The rules and traditions of sports are slow to change. But fan expectations have changed radically in recent years.
Sports fans have more ways to watch than ever before: home theater, in-app mobile viewing, league-wide season pass digital subscriptions, and more. For sports brands, these are opportunities, not threats. But they also force teams to ensure the stadium experience keeps pace with those perks.
If staying at home becomes too routine, it can compromise the energy (and revenue) of the fan-franchise relationship. Even America’s most durably popular pro league, the NFL, has to keep evolving to meet fan demands – or face declining attendance rates.
In our sports focus groups, we asked fans for the most important aspect of their stadium experience. Their top answers pointed to high expectations about personalization: Customer service. Ease of traveling. Quality of food and beverage. Family atmosphere and amenities.
For many fans, the stadium is in competition with the living room – and that’s a surprisingly tough matchup.
Perhaps that’s why we’ve seen a boom in the number of new stadiums, and heard chatter from teams looking for more lucrative markets. These moves are not merely cosmetic. New and old stadiums alike are getting upgrades designed to catch the attention – and dollars – of two core demographics: tech-savvy millennials and comfort-first, man-cave dwellers.
It started in Dallas at AT&T Stadium: a gigantic scoreboard to show replays, highlights, and game updates in larger-than-life style. EverBank Field, home to the Jacksonville Jaguars, now boasts the largest flat-screen in the league – 60 feet high, 362 feet long, and holding over 35 million LED bulbs. They won’t hold that distinction for long. Next year, the Atlanta Falcons will unveil a 360-degree, halo-style scoreboard in their brand-new stadium featuring 63,800 square feet of LED video, giving every seat in the house a perfect view.
Why is this a big deal? Our sports-fan participants told us one of their biggest negatives from the stadium experience is interruptions; they’re trained (from their living room) to expect to see every moment. Anything that distracts them from the action – from an overzealous in-game announcer to boorish fan behavior to serpentine bathroom queues – leaves them pining for their couch.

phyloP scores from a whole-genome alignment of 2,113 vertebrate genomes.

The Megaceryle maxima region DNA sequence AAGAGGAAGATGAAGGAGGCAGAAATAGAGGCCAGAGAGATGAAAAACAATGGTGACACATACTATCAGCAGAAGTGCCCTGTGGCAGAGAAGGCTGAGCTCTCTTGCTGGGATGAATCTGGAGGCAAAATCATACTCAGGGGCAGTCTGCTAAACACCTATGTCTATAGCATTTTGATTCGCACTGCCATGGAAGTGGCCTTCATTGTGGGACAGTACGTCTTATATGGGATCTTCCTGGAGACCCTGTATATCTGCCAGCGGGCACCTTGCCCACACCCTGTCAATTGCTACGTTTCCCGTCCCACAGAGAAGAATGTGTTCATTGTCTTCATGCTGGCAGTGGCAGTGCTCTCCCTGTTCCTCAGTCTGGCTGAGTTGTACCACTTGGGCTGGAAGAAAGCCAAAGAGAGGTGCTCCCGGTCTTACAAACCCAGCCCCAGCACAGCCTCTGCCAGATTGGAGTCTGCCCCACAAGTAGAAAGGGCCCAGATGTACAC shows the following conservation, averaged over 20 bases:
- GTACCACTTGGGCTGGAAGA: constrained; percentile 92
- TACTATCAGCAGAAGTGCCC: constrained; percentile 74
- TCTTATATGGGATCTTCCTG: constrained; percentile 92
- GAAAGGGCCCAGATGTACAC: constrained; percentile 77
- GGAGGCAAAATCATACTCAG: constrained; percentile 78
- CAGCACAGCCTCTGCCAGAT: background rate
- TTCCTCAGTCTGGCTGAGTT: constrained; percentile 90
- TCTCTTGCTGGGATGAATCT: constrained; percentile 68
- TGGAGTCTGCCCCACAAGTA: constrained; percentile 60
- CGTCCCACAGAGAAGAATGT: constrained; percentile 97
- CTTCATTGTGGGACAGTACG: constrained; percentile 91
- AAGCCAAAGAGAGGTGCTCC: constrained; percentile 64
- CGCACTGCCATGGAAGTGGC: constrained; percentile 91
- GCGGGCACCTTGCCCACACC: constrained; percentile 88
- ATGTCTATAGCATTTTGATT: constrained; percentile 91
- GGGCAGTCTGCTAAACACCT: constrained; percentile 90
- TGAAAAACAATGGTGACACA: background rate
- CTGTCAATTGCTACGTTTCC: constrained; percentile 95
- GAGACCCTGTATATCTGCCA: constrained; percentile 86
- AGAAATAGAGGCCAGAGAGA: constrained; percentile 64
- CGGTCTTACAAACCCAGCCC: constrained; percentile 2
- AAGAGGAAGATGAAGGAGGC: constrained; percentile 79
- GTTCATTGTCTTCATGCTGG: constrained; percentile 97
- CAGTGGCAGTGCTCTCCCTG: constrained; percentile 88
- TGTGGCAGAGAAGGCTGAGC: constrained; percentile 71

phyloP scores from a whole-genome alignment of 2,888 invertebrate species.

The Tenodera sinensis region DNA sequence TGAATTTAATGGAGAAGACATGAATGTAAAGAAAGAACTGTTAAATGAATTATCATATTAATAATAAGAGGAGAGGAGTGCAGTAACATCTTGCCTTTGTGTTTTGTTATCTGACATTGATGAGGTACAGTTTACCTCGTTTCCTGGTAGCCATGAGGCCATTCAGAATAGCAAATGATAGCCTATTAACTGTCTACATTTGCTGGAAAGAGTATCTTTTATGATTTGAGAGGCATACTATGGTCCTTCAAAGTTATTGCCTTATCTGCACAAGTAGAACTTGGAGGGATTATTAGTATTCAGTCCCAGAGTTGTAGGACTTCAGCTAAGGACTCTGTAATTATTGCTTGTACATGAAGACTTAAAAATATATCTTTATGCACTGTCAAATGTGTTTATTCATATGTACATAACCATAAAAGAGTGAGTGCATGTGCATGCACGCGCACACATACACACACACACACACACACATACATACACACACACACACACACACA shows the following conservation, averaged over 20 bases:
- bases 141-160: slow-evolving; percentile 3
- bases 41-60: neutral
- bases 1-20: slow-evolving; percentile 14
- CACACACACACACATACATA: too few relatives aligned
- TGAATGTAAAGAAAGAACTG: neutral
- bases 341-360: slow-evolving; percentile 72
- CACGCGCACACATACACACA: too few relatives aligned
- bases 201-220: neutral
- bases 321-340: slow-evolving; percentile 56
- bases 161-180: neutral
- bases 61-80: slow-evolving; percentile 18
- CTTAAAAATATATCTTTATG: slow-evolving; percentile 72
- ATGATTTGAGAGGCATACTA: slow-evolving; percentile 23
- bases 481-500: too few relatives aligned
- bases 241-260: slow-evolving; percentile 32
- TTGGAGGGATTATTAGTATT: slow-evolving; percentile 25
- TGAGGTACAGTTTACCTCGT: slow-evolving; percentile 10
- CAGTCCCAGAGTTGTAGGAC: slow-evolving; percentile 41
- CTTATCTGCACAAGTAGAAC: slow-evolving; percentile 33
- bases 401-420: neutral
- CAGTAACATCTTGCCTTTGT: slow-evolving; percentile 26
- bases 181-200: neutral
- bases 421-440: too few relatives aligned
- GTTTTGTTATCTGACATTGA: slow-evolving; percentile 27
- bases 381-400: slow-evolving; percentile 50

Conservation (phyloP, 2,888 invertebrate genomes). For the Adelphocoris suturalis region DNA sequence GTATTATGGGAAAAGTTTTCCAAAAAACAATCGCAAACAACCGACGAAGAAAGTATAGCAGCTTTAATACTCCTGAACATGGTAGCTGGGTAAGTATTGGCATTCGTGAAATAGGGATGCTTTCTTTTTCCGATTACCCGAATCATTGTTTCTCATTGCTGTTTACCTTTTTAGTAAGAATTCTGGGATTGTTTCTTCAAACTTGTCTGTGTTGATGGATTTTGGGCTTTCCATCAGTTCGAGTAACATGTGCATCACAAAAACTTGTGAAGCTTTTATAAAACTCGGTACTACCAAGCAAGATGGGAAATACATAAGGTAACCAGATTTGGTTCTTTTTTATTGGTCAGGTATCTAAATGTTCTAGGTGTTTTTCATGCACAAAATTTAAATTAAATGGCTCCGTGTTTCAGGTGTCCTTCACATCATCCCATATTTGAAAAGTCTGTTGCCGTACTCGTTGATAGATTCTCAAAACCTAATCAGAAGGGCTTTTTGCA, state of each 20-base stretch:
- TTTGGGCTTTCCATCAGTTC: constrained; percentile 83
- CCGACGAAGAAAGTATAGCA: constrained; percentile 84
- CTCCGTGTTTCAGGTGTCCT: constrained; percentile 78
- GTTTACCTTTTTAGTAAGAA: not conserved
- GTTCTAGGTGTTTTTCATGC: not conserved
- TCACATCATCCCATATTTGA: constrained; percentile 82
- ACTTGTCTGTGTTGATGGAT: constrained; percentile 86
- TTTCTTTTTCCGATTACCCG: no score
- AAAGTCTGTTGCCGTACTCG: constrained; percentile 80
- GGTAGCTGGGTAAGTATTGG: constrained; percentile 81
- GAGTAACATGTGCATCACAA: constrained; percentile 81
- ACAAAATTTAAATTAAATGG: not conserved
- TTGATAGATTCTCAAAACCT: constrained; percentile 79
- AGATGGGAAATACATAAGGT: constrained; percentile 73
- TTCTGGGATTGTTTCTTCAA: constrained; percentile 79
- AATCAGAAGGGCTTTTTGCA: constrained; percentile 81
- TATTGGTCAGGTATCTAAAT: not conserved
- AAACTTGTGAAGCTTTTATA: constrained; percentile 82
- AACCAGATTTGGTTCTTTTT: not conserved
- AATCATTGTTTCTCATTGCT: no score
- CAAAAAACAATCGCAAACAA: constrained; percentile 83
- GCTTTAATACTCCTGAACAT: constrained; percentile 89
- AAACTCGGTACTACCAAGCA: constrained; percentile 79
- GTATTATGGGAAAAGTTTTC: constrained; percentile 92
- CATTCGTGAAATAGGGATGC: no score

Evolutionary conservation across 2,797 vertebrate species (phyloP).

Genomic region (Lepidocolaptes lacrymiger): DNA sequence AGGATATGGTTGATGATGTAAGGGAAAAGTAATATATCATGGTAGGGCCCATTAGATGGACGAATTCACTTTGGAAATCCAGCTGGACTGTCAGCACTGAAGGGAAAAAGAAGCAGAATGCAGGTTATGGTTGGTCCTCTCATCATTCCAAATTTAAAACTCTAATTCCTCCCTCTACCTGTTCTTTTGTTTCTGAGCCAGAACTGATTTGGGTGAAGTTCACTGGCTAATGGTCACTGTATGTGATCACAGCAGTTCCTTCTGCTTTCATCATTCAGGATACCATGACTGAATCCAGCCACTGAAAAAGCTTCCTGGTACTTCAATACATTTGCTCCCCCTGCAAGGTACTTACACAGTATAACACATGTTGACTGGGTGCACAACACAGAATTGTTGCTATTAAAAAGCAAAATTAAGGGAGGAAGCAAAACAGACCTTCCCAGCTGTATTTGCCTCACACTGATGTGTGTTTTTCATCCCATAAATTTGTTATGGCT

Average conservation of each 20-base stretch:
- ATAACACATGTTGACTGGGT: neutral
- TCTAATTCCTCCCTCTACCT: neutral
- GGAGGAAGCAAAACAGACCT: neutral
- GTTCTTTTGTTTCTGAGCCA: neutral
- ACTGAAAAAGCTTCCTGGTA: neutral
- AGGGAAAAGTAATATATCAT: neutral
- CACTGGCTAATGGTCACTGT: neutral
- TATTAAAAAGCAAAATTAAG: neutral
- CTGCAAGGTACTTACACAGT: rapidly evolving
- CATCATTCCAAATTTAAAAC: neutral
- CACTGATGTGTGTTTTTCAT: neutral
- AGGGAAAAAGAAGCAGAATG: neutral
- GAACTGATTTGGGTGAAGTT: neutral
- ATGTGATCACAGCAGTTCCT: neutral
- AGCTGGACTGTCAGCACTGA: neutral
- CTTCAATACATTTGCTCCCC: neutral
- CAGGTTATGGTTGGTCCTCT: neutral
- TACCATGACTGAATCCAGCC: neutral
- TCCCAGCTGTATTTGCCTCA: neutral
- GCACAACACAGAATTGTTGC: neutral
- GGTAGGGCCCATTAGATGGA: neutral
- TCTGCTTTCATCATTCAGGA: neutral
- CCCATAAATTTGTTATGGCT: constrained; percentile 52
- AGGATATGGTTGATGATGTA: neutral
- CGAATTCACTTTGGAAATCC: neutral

Fantasy Sports Tie-ins
The NFL and many of its owners have capitalized on the explosion of daily fantasy sports, and they’re updating stadium interiors to suit those fans. Jerry Jones, owner of the Cowboys, and Robert Kraft of the Patriots, are both investors in DraftKings; their stadiums are two of seven in the NFL that offer a “fantasy sports lounge.” These lounges allow amateur and professional fantasy managers to follow their teams’ production in a living-room setting during lulls in the live action.
Why is this needed in a stadium? For hardcore fans, it’s not just game day; it’s the best day of “game week.” These are the diehards who carry the momentum of Sunday to the water cooler on Monday. That intensity is what makes leagues thrive. In return… our sports groups tell us they want to watch the game “on their terms.” For fantasy managers, that means power outlets, a sports-bar-like TV rig, and temporary solace from the din of the crowd.
Wi-Fi and Cellular Networks
The most important innovation for some is intangible – optimizing the 4G and Wi-Fi networks within the stadiums. Levi’s Stadium, home to the San Francisco 49ers and situated in the center of Silicon Valley, has led the charge. They not only updated the wireless network, they implemented a customized app that allows guests to send immediate feedback, order food and drinks to their seats, and use digital tickets to enter the stadium. The app also helps team management get a fuller, more personal understanding of their fans’ habits, likes, and dislikes week to week.
This not only helps fans get what they want, it gives them a voice in social promotion and a direct line to customer service. Our sports focus groups tell us they want to feel like the franchise cares about their experience. Improving communication inside the stadium is a big step in that direction.
It’s too early to tell if these investments are working. But, one thing is clear. The NFL is listening to its fans and meeting them where they are on their terms. No two fan expectations are the same. By giving fans more choice and control over their stadium experience, franchises are committing to a proven strategy: to get bigger and better, give your audience the power to personalize.
Tom Rodriguez is a communications advisor at Luntz Global.